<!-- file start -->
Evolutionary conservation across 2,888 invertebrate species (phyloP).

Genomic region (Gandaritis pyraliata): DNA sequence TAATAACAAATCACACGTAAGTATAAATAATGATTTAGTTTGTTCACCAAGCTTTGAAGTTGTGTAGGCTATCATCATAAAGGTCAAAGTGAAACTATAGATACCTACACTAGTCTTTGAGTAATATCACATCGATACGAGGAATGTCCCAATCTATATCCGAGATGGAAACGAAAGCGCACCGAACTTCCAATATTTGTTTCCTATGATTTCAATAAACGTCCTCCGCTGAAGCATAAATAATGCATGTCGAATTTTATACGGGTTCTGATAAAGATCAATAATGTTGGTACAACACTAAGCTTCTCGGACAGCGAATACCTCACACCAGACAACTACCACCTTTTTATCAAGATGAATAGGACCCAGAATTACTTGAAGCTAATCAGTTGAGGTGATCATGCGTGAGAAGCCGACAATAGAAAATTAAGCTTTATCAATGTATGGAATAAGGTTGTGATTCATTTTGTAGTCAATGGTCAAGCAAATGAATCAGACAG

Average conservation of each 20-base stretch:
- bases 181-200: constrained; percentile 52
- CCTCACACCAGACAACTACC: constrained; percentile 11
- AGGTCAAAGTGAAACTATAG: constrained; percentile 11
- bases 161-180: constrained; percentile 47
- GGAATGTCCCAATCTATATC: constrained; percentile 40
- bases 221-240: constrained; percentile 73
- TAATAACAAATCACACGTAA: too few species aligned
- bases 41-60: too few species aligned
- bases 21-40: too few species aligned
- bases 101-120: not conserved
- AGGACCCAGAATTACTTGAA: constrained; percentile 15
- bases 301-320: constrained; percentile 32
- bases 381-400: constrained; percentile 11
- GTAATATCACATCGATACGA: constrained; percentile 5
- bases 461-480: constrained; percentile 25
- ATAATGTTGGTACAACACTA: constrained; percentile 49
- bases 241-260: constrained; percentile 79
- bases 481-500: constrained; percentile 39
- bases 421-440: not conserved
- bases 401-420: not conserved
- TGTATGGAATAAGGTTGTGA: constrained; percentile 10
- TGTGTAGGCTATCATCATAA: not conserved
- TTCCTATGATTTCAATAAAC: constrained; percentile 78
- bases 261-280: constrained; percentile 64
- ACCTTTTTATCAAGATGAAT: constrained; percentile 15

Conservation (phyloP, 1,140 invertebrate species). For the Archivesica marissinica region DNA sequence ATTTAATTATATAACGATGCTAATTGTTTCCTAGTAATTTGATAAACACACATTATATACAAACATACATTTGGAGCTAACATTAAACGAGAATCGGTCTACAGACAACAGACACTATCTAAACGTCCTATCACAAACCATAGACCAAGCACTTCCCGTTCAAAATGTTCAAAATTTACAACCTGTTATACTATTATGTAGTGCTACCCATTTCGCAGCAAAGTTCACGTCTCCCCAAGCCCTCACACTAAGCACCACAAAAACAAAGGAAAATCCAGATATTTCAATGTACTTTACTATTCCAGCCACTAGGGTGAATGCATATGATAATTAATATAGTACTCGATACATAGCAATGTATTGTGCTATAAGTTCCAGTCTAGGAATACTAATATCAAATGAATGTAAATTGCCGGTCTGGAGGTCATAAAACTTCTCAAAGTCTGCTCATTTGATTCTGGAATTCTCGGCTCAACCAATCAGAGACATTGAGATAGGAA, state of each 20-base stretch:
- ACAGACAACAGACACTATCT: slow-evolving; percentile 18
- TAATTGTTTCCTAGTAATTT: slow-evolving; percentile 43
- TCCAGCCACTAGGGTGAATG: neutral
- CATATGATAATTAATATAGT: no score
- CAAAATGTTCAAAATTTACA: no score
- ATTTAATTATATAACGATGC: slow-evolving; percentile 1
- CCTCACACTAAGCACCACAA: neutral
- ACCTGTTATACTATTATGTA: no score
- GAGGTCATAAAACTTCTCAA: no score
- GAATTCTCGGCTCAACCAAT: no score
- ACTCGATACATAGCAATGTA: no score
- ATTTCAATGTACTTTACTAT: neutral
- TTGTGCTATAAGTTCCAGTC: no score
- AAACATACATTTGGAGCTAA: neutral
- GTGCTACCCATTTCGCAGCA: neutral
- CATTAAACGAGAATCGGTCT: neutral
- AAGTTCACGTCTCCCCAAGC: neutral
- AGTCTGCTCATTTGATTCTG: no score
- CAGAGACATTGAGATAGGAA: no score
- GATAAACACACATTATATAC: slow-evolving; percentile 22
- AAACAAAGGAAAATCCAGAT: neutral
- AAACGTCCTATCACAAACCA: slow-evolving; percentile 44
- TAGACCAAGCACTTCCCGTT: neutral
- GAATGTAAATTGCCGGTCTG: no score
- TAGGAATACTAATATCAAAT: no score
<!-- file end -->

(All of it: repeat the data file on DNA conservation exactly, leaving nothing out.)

Evolutionary conservation across 2,888 invertebrate species (phyloP).

Genomic region (Gandaritis pyraliata): DNA sequence TAATAACAAATCACACGTAAGTATAAATAATGATTTAGTTTGTTCACCAAGCTTTGAAGTTGTGTAGGCTATCATCATAAAGGTCAAAGTGAAACTATAGATACCTACACTAGTCTTTGAGTAATATCACATCGATACGAGGAATGTCCCAATCTATATCCGAGATGGAAACGAAAGCGCACCGAACTTCCAATATTTGTTTCCTATGATTTCAATAAACGTCCTCCGCTGAAGCATAAATAATGCATGTCGAATTTTATACGGGTTCTGATAAAGATCAATAATGTTGGTACAACACTAAGCTTCTCGGACAGCGAATACCTCACACCAGACAACTACCACCTTTTTATCAAGATGAATAGGACCCAGAATTACTTGAAGCTAATCAGTTGAGGTGATCATGCGTGAGAAGCCGACAATAGAAAATTAAGCTTTATCAATGTATGGAATAAGGTTGTGATTCATTTTGTAGTCAATGGTCAAGCAAATGAATCAGACAG

Average conservation of each 20-base stretch:
- bases 181-200: constrained; percentile 52
- CCTCACACCAGACAACTACC: constrained; percentile 11
- AGGTCAAAGTGAAACTATAG: constrained; percentile 11
- bases 161-180: constrained; percentile 47
- GGAATGTCCCAATCTATATC: constrained; percentile 40
- bases 221-240: constrained; percentile 73
- TAATAACAAATCACACGTAA: too few species aligned
- bases 41-60: too few species aligned
- bases 21-40: too few species aligned
- bases 101-120: not conserved
- AGGACCCAGAATTACTTGAA: constrained; percentile 15
- bases 301-320: constrained; percentile 32
- bases 381-400: constrained; percentile 11
- GTAATATCACATCGATACGA: constrained; percentile 5
- bases 461-480: constrained; percentile 25
- ATAATGTTGGTACAACACTA: constrained; percentile 49
- bases 241-260: constrained; percentile 79
- bases 481-500: constrained; percentile 39
- bases 421-440: not conserved
- bases 401-420: not conserved
- TGTATGGAATAAGGTTGTGA: constrained; percentile 10
- TGTGTAGGCTATCATCATAA: not conserved
- TTCCTATGATTTCAATAAAC: constrained; percentile 78
- bases 261-280: constrained; percentile 64
- ACCTTTTTATCAAGATGAAT: constrained; percentile 15

Conservation (phyloP, 1,140 invertebrate species). For the Archivesica marissinica region DNA sequence ATTTAATTATATAACGATGCTAATTGTTTCCTAGTAATTTGATAAACACACATTATATACAAACATACATTTGGAGCTAACATTAAACGAGAATCGGTCTACAGACAACAGACACTATCTAAACGTCCTATCACAAACCATAGACCAAGCACTTCCCGTTCAAAATGTTCAAAATTTACAACCTGTTATACTATTATGTAGTGCTACCCATTTCGCAGCAAAGTTCACGTCTCCCCAAGCCCTCACACTAAGCACCACAAAAACAAAGGAAAATCCAGATATTTCAATGTACTTTACTATTCCAGCCACTAGGGTGAATGCATATGATAATTAATATAGTACTCGATACATAGCAATGTATTGTGCTATAAGTTCCAGTCTAGGAATACTAATATCAAATGAATGTAAATTGCCGGTCTGGAGGTCATAAAACTTCTCAAAGTCTGCTCATTTGATTCTGGAATTCTCGGCTCAACCAATCAGAGACATTGAGATAGGAA, state of each 20-base stretch:
- ACAGACAACAGACACTATCT: slow-evolving; percentile 18
- TAATTGTTTCCTAGTAATTT: slow-evolving; percentile 43
- TCCAGCCACTAGGGTGAATG: neutral
- CATATGATAATTAATATAGT: no score
- CAAAATGTTCAAAATTTACA: no score
- ATTTAATTATATAACGATGC: slow-evolving; percentile 1
- CCTCACACTAAGCACCACAA: neutral
- ACCTGTTATACTATTATGTA: no score
- GAGGTCATAAAACTTCTCAA: no score
- GAATTCTCGGCTCAACCAAT: no score
- ACTCGATACATAGCAATGTA: no score
- ATTTCAATGTACTTTACTAT: neutral
- TTGTGCTATAAGTTCCAGTC: no score
- AAACATACATTTGGAGCTAA: neutral
- GTGCTACCCATTTCGCAGCA: neutral
- CATTAAACGAGAATCGGTCT: neutral
- AAGTTCACGTCTCCCCAAGC: neutral
- AGTCTGCTCATTTGATTCTG: no score
- CAGAGACATTGAGATAGGAA: no score
- GATAAACACACATTATATAC: slow-evolving; percentile 22
- AAACAAAGGAAAATCCAGAT: neutral
- AAACGTCCTATCACAAACCA: slow-evolving; percentile 44
- TAGACCAAGCACTTCCCGTT: neutral
- GAATGTAAATTGCCGGTCTG: no score
- TAGGAATACTAATATCAAAT: no score